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Putting together the safety puzzle

Contributors

Putting together the safety puzzle

Drill Safe

 
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A few years ago, Major Drilling reached the milestone of working more than 7,000,000 hours without a lost time injury globally. Getting to this point was like putting together a large puzzle with hundreds of pieces. Every employee holds a piece of the puzzle and when we all work safely, we are placing our piece in the right spot to help form the picture of a workplace where every employee returns home. When assembling a jigsaw puzzle with so many pieces, one of the basic strategies is to start by putting together the outside edges and then work your way into the more difficult pieces in the centre.

In safety, the outside edges of our puzzle consist of the key programs and principles that form the framework of our systems.  Some of these include:

  • Communications - One of the keys to improving our performance has been for managers to support safety by having positive safety interactions.  Dean Connett, HSEC Manager for Major Drilling America feels that communication and interactions have helped his branch work more than 3 years LTI free. "We decided as management in one of our management meetings that we need to be visible on our sites and spend more time coaching our crews. This has yielded results as the crews feel appreciated and valued.”
  • Take 5 Risk Assessment - We adopted the TAKE 5 program as our field level risk assessment tool in 2008.  Use of TAKE 5 helps to identify site-specific risks that are based on the task you are doing and the environment where you are performing the task.   Identification and elimination of these jobsite risks is a large part of our safety system and has been one of the keys to our success.   Juan Coronel, an entry level employee in Argentina was asked what has helped his branch achieve more than 2 years LTI free “TAKE 5.  It’s a perfect way to identify hazards and assess risks, individually and in a group, to eliminate or reduce the risk, so the task can be performed safely.”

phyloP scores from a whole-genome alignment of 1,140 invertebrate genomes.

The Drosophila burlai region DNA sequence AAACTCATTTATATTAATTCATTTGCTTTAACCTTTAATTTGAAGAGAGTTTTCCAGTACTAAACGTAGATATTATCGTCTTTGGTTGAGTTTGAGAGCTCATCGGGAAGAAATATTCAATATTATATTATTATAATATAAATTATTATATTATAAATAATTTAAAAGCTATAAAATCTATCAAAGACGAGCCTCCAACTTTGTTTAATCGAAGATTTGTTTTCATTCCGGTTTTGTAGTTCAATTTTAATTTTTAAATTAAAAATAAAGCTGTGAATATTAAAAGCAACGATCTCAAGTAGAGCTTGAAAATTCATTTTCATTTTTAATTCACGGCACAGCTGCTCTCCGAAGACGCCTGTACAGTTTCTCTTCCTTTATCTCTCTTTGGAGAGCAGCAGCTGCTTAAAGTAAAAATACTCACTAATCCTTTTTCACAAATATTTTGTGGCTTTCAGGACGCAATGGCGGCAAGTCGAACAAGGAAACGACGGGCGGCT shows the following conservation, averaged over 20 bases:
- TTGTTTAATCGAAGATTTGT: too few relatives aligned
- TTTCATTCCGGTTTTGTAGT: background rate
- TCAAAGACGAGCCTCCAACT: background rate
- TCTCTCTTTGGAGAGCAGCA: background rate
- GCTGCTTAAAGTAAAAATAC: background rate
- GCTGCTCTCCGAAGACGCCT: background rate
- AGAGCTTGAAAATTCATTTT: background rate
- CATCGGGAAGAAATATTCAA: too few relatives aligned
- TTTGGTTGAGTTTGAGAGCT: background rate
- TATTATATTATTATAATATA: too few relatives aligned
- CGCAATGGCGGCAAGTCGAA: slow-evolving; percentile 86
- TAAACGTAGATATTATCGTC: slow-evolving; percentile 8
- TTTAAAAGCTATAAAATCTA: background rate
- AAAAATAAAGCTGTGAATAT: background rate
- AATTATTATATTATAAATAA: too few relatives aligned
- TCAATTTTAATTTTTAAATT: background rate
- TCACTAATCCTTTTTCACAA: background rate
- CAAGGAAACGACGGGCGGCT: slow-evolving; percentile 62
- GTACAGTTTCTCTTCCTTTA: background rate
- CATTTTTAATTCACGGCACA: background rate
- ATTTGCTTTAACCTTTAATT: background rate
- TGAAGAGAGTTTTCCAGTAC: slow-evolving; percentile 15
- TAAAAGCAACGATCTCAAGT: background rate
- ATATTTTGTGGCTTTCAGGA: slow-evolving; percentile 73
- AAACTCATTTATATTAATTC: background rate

• 10 Lifesaving Rules - The company introduced an easy to follow safety program summary we call our 10 Lifesaving Rules.  These rules were developed after reviewing our incident history, evaluating our worksites, and working with our clients.   Sylvie Gaudet, the HR & HSEC coordinator in our corporate office believes these rules have helped reinforce safety for our high-risk activities.  “These 10 Lifesaving Rules serve as a reminder to all employees of what kind of activities have high potential for serious injury.  By following these rules we can keep ourselves and our co-workers safe every day”. 
  • Right and Responsibility to Refuse Unsafe Work - Every employee has the ability and responsibility to refuse to work with unsafe equipment, in an unsafe location, or without the proper training for the task.  Recently two of our employees exercised this right by refusing to take a truck mounted rig onto a dirt road that was not safe to travel.  Despite pressure from the road contractor and drill consultant for our client, our crew held their ground and clearly explained what needed to be done to make the road safe.  After reviewing the road with our crews, the client agreed to fix the road and the rig is now onsite drilling.   By not exposing the rigs to unsafe roads, we avoided significant risk to our employees and equipment and were able to demonstrate our commitment to safety with our client. 

These are just a few of the pieces of the puzzle that help us remain safe each day. Each day we challenge our crews to think about their own piece of the safety puzzle and how their decisions and actions shape our puzzle. By committing to safe production on our sites, we can place these individual pieces into the complete safety picture and we will end up reaching even greater safety milestones in the future.